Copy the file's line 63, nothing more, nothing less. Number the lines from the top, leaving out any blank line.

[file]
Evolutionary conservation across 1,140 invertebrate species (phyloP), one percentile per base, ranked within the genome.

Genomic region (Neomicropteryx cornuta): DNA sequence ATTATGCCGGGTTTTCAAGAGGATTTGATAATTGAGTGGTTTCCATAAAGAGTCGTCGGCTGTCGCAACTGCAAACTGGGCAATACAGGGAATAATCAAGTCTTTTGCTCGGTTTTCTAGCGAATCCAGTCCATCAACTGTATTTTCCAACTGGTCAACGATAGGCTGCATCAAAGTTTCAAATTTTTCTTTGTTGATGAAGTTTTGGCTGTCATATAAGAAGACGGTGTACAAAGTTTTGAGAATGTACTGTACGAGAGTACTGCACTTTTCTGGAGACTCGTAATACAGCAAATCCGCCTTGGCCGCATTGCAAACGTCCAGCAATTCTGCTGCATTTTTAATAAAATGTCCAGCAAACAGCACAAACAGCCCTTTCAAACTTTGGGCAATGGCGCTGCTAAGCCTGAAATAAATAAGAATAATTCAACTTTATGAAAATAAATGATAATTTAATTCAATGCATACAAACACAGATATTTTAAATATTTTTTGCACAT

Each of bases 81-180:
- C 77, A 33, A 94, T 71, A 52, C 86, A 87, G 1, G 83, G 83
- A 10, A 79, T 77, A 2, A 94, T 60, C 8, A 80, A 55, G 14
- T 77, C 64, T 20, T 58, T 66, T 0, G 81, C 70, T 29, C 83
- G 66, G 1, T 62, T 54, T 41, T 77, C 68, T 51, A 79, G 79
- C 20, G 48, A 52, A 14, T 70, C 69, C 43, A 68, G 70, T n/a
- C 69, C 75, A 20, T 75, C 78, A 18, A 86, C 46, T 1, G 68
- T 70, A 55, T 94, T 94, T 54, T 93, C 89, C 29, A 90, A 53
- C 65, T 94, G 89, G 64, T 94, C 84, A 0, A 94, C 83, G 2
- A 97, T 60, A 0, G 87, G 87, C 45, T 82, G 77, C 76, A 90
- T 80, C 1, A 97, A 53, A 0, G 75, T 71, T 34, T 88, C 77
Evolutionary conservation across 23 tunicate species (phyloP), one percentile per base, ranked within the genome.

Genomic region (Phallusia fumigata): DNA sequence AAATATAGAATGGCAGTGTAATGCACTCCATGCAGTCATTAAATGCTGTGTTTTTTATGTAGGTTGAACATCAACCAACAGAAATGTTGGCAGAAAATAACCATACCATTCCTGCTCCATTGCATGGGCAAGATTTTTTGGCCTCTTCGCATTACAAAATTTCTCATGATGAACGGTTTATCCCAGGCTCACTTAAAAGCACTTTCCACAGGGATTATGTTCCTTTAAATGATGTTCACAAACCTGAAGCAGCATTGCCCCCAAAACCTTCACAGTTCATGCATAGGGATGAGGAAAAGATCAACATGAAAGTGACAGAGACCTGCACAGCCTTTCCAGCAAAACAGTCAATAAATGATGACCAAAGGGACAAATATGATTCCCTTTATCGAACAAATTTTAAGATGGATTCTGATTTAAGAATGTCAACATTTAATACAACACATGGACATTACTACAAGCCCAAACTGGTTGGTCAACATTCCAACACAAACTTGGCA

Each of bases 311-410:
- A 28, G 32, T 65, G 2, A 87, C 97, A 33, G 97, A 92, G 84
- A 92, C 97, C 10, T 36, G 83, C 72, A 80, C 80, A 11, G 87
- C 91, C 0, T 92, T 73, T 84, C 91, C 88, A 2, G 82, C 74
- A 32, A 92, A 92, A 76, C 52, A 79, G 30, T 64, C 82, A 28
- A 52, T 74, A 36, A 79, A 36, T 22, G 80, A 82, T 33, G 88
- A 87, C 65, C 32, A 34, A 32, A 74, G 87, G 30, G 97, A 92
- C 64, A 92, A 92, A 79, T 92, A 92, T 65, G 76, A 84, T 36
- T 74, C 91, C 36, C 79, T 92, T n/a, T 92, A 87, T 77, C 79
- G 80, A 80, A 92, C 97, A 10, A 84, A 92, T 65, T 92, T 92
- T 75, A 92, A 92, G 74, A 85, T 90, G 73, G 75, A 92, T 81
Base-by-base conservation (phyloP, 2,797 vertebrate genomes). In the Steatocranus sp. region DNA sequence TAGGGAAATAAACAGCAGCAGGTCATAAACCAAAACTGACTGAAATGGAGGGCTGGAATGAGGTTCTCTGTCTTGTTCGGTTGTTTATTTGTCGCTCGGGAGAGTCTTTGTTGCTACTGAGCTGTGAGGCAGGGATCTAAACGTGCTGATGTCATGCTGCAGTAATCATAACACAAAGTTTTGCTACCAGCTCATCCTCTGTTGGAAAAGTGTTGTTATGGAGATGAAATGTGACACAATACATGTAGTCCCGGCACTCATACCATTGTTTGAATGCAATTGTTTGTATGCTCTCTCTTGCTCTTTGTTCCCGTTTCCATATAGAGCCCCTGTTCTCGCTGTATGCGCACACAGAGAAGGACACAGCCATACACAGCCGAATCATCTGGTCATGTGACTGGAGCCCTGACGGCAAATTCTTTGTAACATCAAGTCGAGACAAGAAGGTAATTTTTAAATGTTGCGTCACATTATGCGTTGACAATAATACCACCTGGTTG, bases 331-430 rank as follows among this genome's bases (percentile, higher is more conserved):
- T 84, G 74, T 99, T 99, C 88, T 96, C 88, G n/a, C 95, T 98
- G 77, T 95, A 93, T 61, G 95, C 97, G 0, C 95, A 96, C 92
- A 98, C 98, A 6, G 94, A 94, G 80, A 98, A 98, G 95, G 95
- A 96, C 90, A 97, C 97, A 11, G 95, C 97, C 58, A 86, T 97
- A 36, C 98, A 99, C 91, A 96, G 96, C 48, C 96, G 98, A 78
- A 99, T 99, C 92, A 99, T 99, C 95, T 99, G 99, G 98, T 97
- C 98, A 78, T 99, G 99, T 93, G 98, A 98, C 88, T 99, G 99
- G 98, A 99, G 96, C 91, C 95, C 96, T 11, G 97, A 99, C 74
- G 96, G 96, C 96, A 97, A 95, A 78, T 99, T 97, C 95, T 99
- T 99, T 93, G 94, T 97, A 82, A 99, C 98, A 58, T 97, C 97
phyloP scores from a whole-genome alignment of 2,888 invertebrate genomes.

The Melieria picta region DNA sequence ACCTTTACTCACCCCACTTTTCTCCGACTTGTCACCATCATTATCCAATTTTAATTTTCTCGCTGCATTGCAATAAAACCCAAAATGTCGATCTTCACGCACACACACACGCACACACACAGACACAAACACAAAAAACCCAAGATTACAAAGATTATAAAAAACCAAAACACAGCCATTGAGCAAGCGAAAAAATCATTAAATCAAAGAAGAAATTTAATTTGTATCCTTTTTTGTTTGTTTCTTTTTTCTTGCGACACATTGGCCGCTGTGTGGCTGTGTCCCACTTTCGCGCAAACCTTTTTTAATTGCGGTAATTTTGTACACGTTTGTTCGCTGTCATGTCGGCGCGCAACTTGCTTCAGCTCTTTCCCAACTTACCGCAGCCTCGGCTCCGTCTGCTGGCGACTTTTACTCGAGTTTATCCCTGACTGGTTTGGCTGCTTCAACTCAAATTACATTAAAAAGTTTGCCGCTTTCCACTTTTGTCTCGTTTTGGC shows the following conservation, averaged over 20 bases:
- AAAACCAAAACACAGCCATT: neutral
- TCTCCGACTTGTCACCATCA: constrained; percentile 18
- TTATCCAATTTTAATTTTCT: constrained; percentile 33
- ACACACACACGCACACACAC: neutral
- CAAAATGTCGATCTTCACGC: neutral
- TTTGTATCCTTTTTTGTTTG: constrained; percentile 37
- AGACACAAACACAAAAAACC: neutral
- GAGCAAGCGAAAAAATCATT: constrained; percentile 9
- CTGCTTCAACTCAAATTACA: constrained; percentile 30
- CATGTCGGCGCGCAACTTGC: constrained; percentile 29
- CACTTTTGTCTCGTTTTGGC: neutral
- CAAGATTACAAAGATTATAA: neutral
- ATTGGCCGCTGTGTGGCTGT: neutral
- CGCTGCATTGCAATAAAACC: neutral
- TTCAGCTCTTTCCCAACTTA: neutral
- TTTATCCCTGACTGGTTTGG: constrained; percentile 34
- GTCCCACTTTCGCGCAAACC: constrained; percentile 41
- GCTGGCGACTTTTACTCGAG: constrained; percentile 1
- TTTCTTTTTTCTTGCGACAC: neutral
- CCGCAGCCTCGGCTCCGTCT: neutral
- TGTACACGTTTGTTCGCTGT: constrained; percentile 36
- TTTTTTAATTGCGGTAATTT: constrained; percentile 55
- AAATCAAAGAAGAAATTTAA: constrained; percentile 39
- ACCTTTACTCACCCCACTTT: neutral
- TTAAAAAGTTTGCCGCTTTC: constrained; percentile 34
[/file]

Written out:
- ACCTTTACTCACCCCACTTT: neutral